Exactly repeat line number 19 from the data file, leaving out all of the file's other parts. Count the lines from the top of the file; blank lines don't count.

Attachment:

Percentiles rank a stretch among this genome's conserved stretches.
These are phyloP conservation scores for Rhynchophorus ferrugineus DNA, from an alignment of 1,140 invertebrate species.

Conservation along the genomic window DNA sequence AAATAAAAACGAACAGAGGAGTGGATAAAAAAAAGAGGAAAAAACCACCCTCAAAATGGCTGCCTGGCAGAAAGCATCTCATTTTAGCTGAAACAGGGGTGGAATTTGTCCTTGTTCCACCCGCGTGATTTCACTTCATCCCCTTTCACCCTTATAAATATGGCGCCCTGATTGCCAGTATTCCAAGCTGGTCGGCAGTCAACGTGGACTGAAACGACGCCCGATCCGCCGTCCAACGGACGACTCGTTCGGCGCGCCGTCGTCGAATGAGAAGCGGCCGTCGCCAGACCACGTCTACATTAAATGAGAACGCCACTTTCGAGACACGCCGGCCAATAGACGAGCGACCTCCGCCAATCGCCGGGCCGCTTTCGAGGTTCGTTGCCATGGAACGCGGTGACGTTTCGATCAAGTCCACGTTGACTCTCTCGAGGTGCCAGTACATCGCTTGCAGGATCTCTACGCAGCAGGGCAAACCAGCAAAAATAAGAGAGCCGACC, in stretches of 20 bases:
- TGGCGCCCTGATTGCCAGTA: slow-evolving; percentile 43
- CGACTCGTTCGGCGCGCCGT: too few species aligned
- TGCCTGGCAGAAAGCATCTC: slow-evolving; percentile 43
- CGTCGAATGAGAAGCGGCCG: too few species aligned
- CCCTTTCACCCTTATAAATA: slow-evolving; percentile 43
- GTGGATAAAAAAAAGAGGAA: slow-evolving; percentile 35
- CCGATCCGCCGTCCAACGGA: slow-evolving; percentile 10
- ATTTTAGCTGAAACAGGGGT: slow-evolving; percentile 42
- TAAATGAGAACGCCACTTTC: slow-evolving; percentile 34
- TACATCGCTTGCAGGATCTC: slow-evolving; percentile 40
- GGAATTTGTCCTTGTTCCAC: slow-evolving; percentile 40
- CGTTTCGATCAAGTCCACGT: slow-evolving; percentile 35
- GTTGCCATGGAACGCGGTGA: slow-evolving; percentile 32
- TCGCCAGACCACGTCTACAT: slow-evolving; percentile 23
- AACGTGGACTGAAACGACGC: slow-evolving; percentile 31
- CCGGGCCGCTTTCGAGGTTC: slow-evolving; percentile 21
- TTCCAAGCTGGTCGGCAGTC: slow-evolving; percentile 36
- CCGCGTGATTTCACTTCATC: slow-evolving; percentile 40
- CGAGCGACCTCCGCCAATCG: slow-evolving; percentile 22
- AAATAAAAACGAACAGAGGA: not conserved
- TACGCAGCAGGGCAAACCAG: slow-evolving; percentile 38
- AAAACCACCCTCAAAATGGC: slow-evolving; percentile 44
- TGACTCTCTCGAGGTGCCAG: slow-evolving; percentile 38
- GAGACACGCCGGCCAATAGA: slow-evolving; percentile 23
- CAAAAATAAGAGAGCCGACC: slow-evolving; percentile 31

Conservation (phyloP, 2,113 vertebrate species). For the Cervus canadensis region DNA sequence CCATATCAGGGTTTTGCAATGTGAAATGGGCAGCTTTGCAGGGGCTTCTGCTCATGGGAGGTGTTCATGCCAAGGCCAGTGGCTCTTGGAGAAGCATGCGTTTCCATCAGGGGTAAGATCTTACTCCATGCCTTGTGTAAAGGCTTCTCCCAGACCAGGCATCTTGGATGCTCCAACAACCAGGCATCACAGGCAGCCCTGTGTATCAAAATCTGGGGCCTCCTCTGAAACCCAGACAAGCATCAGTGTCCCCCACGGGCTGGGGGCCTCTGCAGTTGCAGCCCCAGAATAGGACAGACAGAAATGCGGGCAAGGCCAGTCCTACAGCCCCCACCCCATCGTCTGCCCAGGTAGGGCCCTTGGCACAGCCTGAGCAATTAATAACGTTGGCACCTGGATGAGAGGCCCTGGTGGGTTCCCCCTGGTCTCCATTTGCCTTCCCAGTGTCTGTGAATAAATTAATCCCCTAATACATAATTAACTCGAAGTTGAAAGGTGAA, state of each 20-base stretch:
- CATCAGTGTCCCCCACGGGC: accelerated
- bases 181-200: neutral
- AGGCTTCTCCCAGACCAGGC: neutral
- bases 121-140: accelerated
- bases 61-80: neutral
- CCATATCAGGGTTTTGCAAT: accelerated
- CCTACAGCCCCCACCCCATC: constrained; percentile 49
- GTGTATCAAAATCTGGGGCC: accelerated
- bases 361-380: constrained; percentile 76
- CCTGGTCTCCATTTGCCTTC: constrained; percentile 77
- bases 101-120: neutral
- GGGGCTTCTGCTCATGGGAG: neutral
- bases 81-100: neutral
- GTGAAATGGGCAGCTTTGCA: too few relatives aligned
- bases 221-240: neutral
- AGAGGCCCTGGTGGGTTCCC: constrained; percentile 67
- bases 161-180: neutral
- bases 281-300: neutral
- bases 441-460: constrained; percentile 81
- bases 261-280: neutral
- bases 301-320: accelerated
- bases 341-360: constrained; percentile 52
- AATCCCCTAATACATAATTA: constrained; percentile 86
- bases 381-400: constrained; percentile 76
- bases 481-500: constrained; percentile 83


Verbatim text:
- CCGGGCCGCTTTCGAGGTTC: slow-evolving; percentile 21